Eight finalists in Jameel Prize shortlist of V&A and Art Jameel - GulfToday

Eight finalists in Jameel Prize shortlist of V&A and Art Jameel

eight art 1

Kallol Datta’s clothing design, Left, Golnar Adili’s composition.

Muhammad Yusuf, Features Writer

V&A and Art Jameel have announced the Jameel Prize shortlist. Jameel Prize is the world’s leading award for contemporary art and design, inspired by Islamic tradition.

Eight finalists have been shortlisted from over 400 applications for the £25,000 prize: Golnar Adili (Iran), Hadeyeh Badri (UAE), Kallol Datta (India), Farah Fayyad (Lebanon), Ajlan Gharem (Saudi Arabia), Sofia Karim (UK), Jana Traboulsi (Lebanon) and Bushra Waqas Khan (Pakistan).

Jameel Prize is a collaboration between the V&A and Art Jameel, founded in 2009, now in its sixth edition. This edition marks a new era for it by introducing a thematic focus dedicated to contemporary design.


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Opening on September 18 at Victoria and Albert Museum, London, before touring internationally, Jameel Prize: Poetry to Politics — which showcases works by the eight shortlisted designers — will also be the first international exhibition to focus on innovative contemporary design, inspired by Islamic tradition.

With diverse practices spanning graphic design and fashion, typography and textiles, installation and activism, the finalists engage with both the personal and the political, interpreting the past in creative and critical ways.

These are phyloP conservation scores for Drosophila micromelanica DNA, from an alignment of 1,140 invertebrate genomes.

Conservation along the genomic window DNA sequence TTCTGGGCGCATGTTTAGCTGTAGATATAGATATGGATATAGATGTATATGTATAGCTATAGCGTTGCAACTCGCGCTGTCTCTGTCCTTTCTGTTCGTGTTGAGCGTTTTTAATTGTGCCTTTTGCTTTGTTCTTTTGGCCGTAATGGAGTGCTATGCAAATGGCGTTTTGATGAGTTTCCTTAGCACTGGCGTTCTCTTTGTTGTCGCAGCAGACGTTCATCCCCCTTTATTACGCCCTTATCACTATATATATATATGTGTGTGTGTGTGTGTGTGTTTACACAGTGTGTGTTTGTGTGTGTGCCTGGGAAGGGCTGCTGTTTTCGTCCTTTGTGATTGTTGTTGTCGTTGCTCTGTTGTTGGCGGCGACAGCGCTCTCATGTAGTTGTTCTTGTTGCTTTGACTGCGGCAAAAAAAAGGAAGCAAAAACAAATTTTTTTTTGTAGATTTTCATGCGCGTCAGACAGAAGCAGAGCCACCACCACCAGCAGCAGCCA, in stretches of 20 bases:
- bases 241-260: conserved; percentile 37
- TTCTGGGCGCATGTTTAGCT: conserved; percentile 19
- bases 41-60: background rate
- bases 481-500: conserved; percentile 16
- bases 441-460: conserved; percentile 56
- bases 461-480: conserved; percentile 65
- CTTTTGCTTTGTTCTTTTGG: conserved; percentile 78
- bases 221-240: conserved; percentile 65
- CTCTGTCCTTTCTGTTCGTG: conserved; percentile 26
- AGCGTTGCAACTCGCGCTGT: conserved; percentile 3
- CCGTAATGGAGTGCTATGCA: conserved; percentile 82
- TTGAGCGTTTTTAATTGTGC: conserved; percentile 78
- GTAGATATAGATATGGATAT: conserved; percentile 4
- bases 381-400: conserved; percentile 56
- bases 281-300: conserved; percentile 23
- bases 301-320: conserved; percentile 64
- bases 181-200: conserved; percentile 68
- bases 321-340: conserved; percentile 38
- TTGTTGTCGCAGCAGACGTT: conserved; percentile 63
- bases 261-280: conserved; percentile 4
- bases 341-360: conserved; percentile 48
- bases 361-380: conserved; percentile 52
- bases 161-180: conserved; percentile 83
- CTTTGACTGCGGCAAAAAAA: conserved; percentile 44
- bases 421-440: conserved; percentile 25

The works address global events and lived realities and the legacies of language, architecture and craft. A winner will be announced on the opening of the exhibition in September.

eight art 2 Part of Sofia Karim’s project.

The international jury which selected the shortlist and will choose the winner includes V&A Director Tristram Hunt as jury chairperson, the joint winners of Jameel Prize 5, Iraqi artist Mehdi Moutashar and Bangladeshi architect Marina Tabassum, as well as British author and design critic Alice Rawsthorn and Emirati writer, researcher and founder of Barjeel Art Foundation, Sultan Sooud Al-Qassemi.

Hunt said: “From poetry to politics, those on the exceptional and diverse shortlist were selected for their innovative and imaginative projects, with strong links between Islamic traditions and contemporary design.”

Art Jameel’s Director, Antonia Carver, said that “fitting for our times, ‘Poetry to Politics’ is perhaps the most urgent and timely of Jameel Prize exhibitions, presenting as it does, projects that are steeped in design and craft, yet engage sharply with contemporary political debates and our daily realities.”

Through the past five editions, the Jameel Prize has received applications from more than 1,000 artists from over 40 countries, exhibited the work of 48 artists and designers, and toured to 16 venues globally.

The first five editions shaped an overall understanding of the role that Islamic tradition can play as an inspiration for both art and design. This edition also welcomed submissions via open call, as well as its traditional nomination system.